Saturday, 18 April 2009

Kristin Dunne-Powell

I want to pay tribute to, and stand in solidarity with, Kristin Dunne-Powell.

I had a rant about the media, and the coverage, but I've decided the only voice that is important in all this is hers. Her victim impact statement was in the Herald, and on Thursday she did an interview with John Campbell. In both she explains things she should not have to explain, and makes the reality of abusive relationships clear.

I imagine the Sunday papers tomorrow are going to be horrific. I don't think I'll read them or write about them. I don't want to know what the victim blamers are saying. Women who are abused by powerful men get every piece of misogyny, victim-blaming, and abuse apologism thrown at them from so many channels. I thought it was really powerful that Kristin Dunne-Powell approached Louise Nicholas for support.

I also want to remind people that very few women in abusive relationships have the resources that Kristin Dunne-Powell does. Money doesn't protect women from abusive relationships, but it does remove one of the barriers to leaving. Consider donating to women's refuge.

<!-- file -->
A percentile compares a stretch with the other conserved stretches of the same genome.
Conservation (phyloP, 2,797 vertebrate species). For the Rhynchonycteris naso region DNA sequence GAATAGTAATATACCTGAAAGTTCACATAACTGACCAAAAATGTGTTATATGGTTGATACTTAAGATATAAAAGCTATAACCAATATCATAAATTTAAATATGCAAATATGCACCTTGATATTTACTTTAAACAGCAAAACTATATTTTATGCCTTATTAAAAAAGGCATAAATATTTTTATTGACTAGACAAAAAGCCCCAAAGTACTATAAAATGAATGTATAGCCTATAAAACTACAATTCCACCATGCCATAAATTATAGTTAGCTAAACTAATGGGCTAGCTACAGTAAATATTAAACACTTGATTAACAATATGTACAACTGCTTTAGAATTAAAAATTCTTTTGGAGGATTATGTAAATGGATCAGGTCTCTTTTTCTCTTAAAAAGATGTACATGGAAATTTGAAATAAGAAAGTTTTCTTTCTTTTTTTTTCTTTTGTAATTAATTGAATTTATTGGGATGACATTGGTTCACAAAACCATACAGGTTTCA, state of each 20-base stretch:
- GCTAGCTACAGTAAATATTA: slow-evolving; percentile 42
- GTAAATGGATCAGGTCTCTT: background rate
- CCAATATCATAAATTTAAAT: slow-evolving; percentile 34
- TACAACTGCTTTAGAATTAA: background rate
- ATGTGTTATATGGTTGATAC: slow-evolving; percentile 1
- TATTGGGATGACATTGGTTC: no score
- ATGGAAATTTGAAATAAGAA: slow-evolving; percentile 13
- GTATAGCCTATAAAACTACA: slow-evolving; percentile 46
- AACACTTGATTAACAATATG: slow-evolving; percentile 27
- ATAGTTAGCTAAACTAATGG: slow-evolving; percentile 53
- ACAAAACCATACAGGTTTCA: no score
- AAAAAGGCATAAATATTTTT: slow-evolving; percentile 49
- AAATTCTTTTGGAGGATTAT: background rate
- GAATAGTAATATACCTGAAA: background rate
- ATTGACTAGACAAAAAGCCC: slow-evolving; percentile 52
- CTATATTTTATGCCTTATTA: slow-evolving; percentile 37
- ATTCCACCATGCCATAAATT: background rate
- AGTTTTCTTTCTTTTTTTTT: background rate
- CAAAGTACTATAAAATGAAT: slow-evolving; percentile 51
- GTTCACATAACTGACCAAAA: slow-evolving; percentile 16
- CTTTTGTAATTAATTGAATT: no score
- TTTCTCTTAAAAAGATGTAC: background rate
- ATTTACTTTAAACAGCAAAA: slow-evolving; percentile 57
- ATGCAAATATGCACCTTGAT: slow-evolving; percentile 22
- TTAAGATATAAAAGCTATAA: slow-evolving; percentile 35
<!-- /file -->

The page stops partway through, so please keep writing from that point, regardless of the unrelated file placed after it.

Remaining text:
Anonymous said...

She is also guilty of domestic abuse herself.

Anna said...

Anon, I don't know of any evidence to support this - but even if it's true, she didn't smash anyone's spine, did she?

Anonymous said...

anna the agreed evidence (agreed between both prosecution & defence therefore it did happen!) in court that kirsten invaded tony,s privacy wouldnt leave his home and was berating and verbaly abusing him for hours.

Verbal abuse is domestic abuse, even if it comes from a woman and is directed at her ex.

LudditeJourno said...

Consider donating to your LOCAL women's refuge, which you can find in the phone book.

Lucy said...

Verbal abuse is domestic abuse, even if it comes from a woman and is directed at her ex.And no verbal abuse justifies pushing someone to the floor and kicking them so hard you break their back. Bad relationships are usually at the door of both parties. Physical abuse is at the door of the abuser. Enough with the victim-blaming.

Anonymous said...

Lucy I didnt say verbal abuse justifies physical abuse..... however verbal abuse can be and is as damaging as physical abuse....unfotunately we cant look inside the head and see the damage.

Anonymous said...

And no verbal abuse justifies pushing someone to the floor and kicking them so hard you break their back.Nobody ever claimed what he did was justified.